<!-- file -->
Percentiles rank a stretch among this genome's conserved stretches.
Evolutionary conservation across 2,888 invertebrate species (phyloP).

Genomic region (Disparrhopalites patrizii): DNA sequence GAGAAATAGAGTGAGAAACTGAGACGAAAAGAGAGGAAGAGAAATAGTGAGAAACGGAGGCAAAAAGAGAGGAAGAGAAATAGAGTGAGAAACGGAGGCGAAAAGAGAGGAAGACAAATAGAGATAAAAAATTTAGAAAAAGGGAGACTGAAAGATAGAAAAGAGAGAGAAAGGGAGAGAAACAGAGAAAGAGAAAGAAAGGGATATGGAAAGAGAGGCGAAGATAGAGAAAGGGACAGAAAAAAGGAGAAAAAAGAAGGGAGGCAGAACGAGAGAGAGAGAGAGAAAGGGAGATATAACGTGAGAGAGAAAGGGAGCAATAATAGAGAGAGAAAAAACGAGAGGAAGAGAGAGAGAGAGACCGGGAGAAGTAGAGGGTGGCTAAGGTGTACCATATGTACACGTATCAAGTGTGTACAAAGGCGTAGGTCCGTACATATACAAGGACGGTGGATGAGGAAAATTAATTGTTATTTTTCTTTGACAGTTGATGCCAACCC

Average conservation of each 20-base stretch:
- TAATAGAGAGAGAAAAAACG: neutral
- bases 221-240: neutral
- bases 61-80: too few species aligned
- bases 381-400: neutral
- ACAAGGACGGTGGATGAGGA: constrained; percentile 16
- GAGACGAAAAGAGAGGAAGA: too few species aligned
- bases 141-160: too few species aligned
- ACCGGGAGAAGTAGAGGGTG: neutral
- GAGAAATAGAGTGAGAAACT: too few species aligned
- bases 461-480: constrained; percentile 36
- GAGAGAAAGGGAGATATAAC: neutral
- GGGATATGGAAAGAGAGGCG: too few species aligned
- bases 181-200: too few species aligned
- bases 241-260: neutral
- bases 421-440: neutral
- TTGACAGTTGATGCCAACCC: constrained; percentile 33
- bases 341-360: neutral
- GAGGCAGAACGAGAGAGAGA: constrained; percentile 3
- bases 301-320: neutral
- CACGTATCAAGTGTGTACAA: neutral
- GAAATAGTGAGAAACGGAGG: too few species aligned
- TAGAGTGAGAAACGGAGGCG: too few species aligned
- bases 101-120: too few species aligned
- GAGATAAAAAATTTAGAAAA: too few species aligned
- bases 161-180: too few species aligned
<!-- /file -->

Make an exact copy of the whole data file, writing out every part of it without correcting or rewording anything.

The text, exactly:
Percentiles rank a stretch among this genome's conserved stretches.
Evolutionary conservation across 2,888 invertebrate species (phyloP).

Genomic region (Disparrhopalites patrizii): DNA sequence GAGAAATAGAGTGAGAAACTGAGACGAAAAGAGAGGAAGAGAAATAGTGAGAAACGGAGGCAAAAAGAGAGGAAGAGAAATAGAGTGAGAAACGGAGGCGAAAAGAGAGGAAGACAAATAGAGATAAAAAATTTAGAAAAAGGGAGACTGAAAGATAGAAAAGAGAGAGAAAGGGAGAGAAACAGAGAAAGAGAAAGAAAGGGATATGGAAAGAGAGGCGAAGATAGAGAAAGGGACAGAAAAAAGGAGAAAAAAGAAGGGAGGCAGAACGAGAGAGAGAGAGAGAAAGGGAGATATAACGTGAGAGAGAAAGGGAGCAATAATAGAGAGAGAAAAAACGAGAGGAAGAGAGAGAGAGAGACCGGGAGAAGTAGAGGGTGGCTAAGGTGTACCATATGTACACGTATCAAGTGTGTACAAAGGCGTAGGTCCGTACATATACAAGGACGGTGGATGAGGAAAATTAATTGTTATTTTTCTTTGACAGTTGATGCCAACCC

Average conservation of each 20-base stretch:
- TAATAGAGAGAGAAAAAACG: neutral
- bases 221-240: neutral
- bases 61-80: too few species aligned
- bases 381-400: neutral
- ACAAGGACGGTGGATGAGGA: constrained; percentile 16
- GAGACGAAAAGAGAGGAAGA: too few species aligned
- bases 141-160: too few species aligned
- ACCGGGAGAAGTAGAGGGTG: neutral
- GAGAAATAGAGTGAGAAACT: too few species aligned
- bases 461-480: constrained; percentile 36
- GAGAGAAAGGGAGATATAAC: neutral
- GGGATATGGAAAGAGAGGCG: too few species aligned
- bases 181-200: too few species aligned
- bases 241-260: neutral
- bases 421-440: neutral
- TTGACAGTTGATGCCAACCC: constrained; percentile 33
- bases 341-360: neutral
- GAGGCAGAACGAGAGAGAGA: constrained; percentile 3
- bases 301-320: neutral
- CACGTATCAAGTGTGTACAA: neutral
- GAAATAGTGAGAAACGGAGG: too few species aligned
- TAGAGTGAGAAACGGAGGCG: too few species aligned
- bases 101-120: too few species aligned
- GAGATAAAAAATTTAGAAAA: too few species aligned
- bases 161-180: too few species aligned